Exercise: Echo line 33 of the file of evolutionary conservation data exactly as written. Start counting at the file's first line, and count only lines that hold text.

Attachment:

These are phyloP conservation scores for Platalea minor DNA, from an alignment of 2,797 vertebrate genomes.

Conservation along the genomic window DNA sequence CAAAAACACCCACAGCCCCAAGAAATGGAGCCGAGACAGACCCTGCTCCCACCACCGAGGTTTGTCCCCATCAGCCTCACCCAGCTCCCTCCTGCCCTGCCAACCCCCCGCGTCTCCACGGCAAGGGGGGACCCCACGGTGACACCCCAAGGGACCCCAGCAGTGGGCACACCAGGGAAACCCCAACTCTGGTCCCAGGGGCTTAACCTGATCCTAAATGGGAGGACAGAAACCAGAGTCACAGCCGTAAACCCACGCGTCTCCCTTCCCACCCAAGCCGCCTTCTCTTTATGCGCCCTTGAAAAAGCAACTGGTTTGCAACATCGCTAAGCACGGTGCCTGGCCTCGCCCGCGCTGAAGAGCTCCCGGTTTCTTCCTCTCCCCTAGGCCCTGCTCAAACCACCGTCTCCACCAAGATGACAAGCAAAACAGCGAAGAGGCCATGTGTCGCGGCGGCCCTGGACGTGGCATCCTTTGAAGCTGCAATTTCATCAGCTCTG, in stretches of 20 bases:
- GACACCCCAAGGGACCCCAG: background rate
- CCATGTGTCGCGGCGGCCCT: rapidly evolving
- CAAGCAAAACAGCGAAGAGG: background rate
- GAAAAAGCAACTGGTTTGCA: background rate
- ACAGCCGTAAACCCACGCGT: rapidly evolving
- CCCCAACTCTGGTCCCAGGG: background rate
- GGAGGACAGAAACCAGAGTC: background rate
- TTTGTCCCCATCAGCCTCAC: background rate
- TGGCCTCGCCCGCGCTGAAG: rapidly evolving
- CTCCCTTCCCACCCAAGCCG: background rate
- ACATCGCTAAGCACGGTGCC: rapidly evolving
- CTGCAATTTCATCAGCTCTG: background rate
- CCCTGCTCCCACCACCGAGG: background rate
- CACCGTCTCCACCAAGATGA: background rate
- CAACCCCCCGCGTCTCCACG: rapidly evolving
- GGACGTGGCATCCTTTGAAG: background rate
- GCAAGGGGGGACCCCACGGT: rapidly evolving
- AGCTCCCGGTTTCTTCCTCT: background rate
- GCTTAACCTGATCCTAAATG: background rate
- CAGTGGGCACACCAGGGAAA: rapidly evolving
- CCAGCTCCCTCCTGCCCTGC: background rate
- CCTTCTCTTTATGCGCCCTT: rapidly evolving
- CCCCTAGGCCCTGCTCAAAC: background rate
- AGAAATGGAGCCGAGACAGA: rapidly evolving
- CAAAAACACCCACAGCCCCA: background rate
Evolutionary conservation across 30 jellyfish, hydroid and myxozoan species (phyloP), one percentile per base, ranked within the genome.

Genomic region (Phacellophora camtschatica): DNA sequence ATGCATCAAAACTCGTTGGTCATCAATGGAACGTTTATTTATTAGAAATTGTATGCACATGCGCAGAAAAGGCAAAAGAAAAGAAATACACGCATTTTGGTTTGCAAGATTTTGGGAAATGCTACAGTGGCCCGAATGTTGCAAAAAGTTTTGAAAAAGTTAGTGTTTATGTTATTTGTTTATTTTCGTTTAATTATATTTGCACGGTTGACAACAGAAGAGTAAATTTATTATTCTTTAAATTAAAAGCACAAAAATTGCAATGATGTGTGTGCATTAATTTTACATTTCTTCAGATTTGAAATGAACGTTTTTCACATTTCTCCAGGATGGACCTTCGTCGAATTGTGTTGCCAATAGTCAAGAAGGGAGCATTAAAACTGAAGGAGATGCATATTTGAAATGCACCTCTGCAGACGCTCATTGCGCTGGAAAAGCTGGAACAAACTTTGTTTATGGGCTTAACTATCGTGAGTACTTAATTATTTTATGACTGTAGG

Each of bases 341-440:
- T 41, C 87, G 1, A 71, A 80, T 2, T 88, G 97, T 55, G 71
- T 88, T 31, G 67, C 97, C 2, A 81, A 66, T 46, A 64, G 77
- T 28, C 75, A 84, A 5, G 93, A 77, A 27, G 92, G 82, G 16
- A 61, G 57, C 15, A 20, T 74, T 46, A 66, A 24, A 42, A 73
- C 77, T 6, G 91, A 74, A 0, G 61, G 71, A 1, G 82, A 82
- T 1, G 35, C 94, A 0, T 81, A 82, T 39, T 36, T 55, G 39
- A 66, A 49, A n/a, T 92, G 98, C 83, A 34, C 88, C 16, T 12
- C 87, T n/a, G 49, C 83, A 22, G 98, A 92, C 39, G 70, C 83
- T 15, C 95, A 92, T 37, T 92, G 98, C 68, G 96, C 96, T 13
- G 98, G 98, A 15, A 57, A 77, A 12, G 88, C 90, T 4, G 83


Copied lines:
- T 28, C 75, A 84, A 5, G 93, A 77, A 27, G 92, G 82, G 16